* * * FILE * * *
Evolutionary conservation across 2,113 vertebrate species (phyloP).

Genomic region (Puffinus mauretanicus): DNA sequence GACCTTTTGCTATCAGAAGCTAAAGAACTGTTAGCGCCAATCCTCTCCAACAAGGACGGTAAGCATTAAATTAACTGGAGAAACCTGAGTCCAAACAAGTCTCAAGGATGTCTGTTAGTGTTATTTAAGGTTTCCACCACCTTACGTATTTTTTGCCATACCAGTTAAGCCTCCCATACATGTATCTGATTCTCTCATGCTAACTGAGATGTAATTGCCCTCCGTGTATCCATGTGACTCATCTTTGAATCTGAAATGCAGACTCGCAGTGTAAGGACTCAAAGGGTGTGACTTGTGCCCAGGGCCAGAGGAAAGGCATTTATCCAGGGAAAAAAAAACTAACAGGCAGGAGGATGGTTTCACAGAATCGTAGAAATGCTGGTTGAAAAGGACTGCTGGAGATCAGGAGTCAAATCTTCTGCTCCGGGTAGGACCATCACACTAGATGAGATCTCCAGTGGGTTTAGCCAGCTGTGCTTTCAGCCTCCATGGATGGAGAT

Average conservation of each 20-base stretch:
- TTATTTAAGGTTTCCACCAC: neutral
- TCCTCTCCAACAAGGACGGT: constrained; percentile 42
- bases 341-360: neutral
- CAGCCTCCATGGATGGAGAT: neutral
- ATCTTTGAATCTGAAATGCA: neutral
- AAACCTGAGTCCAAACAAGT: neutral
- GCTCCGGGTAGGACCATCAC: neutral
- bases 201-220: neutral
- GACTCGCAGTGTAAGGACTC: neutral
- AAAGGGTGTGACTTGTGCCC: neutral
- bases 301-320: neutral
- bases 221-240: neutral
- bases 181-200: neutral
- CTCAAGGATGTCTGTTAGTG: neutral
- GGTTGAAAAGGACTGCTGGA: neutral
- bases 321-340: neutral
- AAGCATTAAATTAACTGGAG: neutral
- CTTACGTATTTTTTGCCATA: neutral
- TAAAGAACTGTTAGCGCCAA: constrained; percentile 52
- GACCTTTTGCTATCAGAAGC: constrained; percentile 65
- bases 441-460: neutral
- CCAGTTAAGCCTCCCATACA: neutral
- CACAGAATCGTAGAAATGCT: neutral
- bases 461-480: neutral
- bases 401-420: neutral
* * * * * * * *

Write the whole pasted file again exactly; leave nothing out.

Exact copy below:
Evolutionary conservation across 2,113 vertebrate species (phyloP).

Genomic region (Puffinus mauretanicus): DNA sequence GACCTTTTGCTATCAGAAGCTAAAGAACTGTTAGCGCCAATCCTCTCCAACAAGGACGGTAAGCATTAAATTAACTGGAGAAACCTGAGTCCAAACAAGTCTCAAGGATGTCTGTTAGTGTTATTTAAGGTTTCCACCACCTTACGTATTTTTTGCCATACCAGTTAAGCCTCCCATACATGTATCTGATTCTCTCATGCTAACTGAGATGTAATTGCCCTCCGTGTATCCATGTGACTCATCTTTGAATCTGAAATGCAGACTCGCAGTGTAAGGACTCAAAGGGTGTGACTTGTGCCCAGGGCCAGAGGAAAGGCATTTATCCAGGGAAAAAAAAACTAACAGGCAGGAGGATGGTTTCACAGAATCGTAGAAATGCTGGTTGAAAAGGACTGCTGGAGATCAGGAGTCAAATCTTCTGCTCCGGGTAGGACCATCACACTAGATGAGATCTCCAGTGGGTTTAGCCAGCTGTGCTTTCAGCCTCCATGGATGGAGAT

Average conservation of each 20-base stretch:
- TTATTTAAGGTTTCCACCAC: neutral
- TCCTCTCCAACAAGGACGGT: constrained; percentile 42
- bases 341-360: neutral
- CAGCCTCCATGGATGGAGAT: neutral
- ATCTTTGAATCTGAAATGCA: neutral
- AAACCTGAGTCCAAACAAGT: neutral
- GCTCCGGGTAGGACCATCAC: neutral
- bases 201-220: neutral
- GACTCGCAGTGTAAGGACTC: neutral
- AAAGGGTGTGACTTGTGCCC: neutral
- bases 301-320: neutral
- bases 221-240: neutral
- bases 181-200: neutral
- CTCAAGGATGTCTGTTAGTG: neutral
- GGTTGAAAAGGACTGCTGGA: neutral
- bases 321-340: neutral
- AAGCATTAAATTAACTGGAG: neutral
- CTTACGTATTTTTTGCCATA: neutral
- TAAAGAACTGTTAGCGCCAA: constrained; percentile 52
- GACCTTTTGCTATCAGAAGC: constrained; percentile 65
- bases 441-460: neutral
- CCAGTTAAGCCTCCCATACA: neutral
- CACAGAATCGTAGAAATGCT: neutral
- bases 461-480: neutral
- bases 401-420: neutral